HOLD ALL THINGS LIGHTLY
In the judgment of the true Christian, credit and reputation stand on ground not very different from riches. He should not prize them too highly or desire and pursue them with too much concern. However, when the hand of Providence gives them to him, he is to accept them with thankfulness and use them with moderation. He should be able to relinquish them, if it becomes necessary, without murmur.
HARD TIMES FOR YANKEE VIRTUES
The Yankee Christian virtues . . . have not been disqualified or proved inadequate; they have simply lost currency, which is to say they are no longer clearly understood and have fallen out of style.
Christianity is not, and never has been, about finding the right combination of words! It is about encountering the living and loving God.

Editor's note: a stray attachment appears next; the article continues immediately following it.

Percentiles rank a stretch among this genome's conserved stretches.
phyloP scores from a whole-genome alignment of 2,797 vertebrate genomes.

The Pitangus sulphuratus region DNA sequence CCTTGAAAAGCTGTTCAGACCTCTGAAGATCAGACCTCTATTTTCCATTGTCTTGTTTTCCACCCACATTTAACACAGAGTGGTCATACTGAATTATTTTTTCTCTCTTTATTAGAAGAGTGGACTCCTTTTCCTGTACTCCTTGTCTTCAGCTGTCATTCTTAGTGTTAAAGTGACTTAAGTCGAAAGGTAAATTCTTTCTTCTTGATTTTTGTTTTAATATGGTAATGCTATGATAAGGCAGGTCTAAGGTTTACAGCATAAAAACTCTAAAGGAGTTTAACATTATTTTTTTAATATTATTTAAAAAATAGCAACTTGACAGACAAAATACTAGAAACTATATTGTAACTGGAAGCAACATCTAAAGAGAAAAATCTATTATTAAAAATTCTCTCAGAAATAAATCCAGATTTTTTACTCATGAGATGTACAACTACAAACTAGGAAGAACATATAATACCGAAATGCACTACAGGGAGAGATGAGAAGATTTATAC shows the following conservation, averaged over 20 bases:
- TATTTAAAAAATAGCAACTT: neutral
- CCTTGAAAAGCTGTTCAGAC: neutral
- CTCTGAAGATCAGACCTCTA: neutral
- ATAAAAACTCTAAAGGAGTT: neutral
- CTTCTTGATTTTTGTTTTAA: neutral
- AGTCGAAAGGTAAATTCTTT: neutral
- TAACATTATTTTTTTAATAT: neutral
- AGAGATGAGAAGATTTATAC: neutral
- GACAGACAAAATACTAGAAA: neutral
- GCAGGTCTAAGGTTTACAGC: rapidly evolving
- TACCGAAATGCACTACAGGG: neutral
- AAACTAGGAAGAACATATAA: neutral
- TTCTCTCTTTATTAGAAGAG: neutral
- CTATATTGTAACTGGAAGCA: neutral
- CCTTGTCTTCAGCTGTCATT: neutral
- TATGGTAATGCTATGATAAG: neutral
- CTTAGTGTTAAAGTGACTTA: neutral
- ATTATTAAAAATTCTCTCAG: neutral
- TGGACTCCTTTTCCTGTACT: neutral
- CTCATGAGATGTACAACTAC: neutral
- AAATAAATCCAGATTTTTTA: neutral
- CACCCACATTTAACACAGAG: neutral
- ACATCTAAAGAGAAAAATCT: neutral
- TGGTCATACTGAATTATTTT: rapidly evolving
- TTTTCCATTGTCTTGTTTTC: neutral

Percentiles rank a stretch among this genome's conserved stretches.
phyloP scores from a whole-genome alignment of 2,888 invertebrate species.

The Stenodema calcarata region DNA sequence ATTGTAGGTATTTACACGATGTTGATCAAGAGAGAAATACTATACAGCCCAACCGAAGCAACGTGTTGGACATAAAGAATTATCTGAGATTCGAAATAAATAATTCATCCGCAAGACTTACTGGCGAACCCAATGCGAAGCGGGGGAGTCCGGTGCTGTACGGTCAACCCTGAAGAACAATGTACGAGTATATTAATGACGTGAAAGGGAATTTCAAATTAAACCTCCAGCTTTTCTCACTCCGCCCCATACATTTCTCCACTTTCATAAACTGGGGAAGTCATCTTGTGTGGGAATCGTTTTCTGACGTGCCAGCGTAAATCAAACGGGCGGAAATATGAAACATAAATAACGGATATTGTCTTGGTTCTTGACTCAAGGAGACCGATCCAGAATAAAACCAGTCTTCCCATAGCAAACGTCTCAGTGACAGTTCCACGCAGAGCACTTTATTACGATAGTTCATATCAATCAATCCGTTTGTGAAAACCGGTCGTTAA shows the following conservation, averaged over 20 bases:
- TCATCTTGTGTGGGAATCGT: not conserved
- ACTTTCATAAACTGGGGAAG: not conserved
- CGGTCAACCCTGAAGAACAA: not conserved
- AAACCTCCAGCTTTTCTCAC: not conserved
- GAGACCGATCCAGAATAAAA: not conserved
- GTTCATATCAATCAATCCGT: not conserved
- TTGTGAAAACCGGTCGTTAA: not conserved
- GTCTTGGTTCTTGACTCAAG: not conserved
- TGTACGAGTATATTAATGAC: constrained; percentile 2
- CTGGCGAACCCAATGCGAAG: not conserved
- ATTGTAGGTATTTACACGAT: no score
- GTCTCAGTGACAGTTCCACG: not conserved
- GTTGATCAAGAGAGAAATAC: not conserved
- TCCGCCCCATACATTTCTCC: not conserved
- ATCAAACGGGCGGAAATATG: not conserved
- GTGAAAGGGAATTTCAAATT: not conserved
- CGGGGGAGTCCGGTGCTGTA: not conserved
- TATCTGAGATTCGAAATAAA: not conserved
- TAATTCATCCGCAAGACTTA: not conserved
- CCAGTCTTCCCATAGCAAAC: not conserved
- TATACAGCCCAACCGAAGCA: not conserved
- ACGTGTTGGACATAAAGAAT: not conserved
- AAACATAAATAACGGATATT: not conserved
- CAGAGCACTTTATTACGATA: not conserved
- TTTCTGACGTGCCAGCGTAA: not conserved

OUR HUMAN PREDICAMENT
The lives of too many Christians are best described in these lines by the English poet William Wordsworth:
The world is too much with us; late and soon,
Getting and spending, we lay waste our powers:
Little we see in Nature that is ours;
We have given our hearts away, a sordid boon!
We might not capitalize and idolize nature as this early nineteenth-century Romantic did. We might have a more biblical understanding of "the world." Yet the predicament is the same.
Greatness in the kingdom of God is measured in terms of obedience.
NO HIERARCHY IN DIVERSITY
We would all find more serenity in life if we could . . . be done with comparisons and envy. God made us diverse, and, in God's eyes at least, our diversity lacks hierarchy. As a friend says in her song "Weave," God makes of us a "symphony": different instruments playing in harmony. Each part matters, but only if it's played according to its calling ...1